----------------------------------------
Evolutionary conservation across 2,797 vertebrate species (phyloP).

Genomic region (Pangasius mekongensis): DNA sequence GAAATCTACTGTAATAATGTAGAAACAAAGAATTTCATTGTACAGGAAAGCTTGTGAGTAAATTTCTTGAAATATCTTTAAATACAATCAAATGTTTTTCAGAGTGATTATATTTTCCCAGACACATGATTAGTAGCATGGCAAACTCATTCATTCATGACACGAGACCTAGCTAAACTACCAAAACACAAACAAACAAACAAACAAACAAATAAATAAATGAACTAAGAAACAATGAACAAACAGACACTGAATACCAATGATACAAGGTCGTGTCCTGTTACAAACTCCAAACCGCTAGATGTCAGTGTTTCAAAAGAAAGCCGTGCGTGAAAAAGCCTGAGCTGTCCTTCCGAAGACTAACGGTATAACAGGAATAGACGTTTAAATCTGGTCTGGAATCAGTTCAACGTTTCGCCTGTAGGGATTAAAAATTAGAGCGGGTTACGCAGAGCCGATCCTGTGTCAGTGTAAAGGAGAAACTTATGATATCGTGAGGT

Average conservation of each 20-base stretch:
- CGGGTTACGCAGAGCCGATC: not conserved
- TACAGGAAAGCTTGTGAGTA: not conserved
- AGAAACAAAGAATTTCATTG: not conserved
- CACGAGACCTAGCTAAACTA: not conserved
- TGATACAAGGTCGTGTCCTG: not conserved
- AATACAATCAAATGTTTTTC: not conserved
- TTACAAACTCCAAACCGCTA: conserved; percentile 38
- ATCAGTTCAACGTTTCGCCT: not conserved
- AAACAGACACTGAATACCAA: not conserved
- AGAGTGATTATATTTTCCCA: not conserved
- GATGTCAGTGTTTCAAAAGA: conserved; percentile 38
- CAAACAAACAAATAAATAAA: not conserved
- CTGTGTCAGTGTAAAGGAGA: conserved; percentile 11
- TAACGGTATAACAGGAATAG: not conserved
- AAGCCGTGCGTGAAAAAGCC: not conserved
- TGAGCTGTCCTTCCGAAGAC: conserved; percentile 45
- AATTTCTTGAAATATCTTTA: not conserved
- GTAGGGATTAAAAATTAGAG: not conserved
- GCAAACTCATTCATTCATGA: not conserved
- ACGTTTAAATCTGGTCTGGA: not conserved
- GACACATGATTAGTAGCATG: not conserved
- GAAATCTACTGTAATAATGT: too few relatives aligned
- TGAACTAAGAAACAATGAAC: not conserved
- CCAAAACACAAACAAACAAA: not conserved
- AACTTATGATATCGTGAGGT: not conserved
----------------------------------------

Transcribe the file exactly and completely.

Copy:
Evolutionary conservation across 2,797 vertebrate species (phyloP).

Genomic region (Pangasius mekongensis): DNA sequence GAAATCTACTGTAATAATGTAGAAACAAAGAATTTCATTGTACAGGAAAGCTTGTGAGTAAATTTCTTGAAATATCTTTAAATACAATCAAATGTTTTTCAGAGTGATTATATTTTCCCAGACACATGATTAGTAGCATGGCAAACTCATTCATTCATGACACGAGACCTAGCTAAACTACCAAAACACAAACAAACAAACAAACAAACAAATAAATAAATGAACTAAGAAACAATGAACAAACAGACACTGAATACCAATGATACAAGGTCGTGTCCTGTTACAAACTCCAAACCGCTAGATGTCAGTGTTTCAAAAGAAAGCCGTGCGTGAAAAAGCCTGAGCTGTCCTTCCGAAGACTAACGGTATAACAGGAATAGACGTTTAAATCTGGTCTGGAATCAGTTCAACGTTTCGCCTGTAGGGATTAAAAATTAGAGCGGGTTACGCAGAGCCGATCCTGTGTCAGTGTAAAGGAGAAACTTATGATATCGTGAGGT

Average conservation of each 20-base stretch:
- CGGGTTACGCAGAGCCGATC: not conserved
- TACAGGAAAGCTTGTGAGTA: not conserved
- AGAAACAAAGAATTTCATTG: not conserved
- CACGAGACCTAGCTAAACTA: not conserved
- TGATACAAGGTCGTGTCCTG: not conserved
- AATACAATCAAATGTTTTTC: not conserved
- TTACAAACTCCAAACCGCTA: conserved; percentile 38
- ATCAGTTCAACGTTTCGCCT: not conserved
- AAACAGACACTGAATACCAA: not conserved
- AGAGTGATTATATTTTCCCA: not conserved
- GATGTCAGTGTTTCAAAAGA: conserved; percentile 38
- CAAACAAACAAATAAATAAA: not conserved
- CTGTGTCAGTGTAAAGGAGA: conserved; percentile 11
- TAACGGTATAACAGGAATAG: not conserved
- AAGCCGTGCGTGAAAAAGCC: not conserved
- TGAGCTGTCCTTCCGAAGAC: conserved; percentile 45
- AATTTCTTGAAATATCTTTA: not conserved
- GTAGGGATTAAAAATTAGAG: not conserved
- GCAAACTCATTCATTCATGA: not conserved
- ACGTTTAAATCTGGTCTGGA: not conserved
- GACACATGATTAGTAGCATG: not conserved
- GAAATCTACTGTAATAATGT: too few relatives aligned
- TGAACTAAGAAACAATGAAC: not conserved
- CCAAAACACAAACAAACAAA: not conserved
- AACTTATGATATCGTGAGGT: not conserved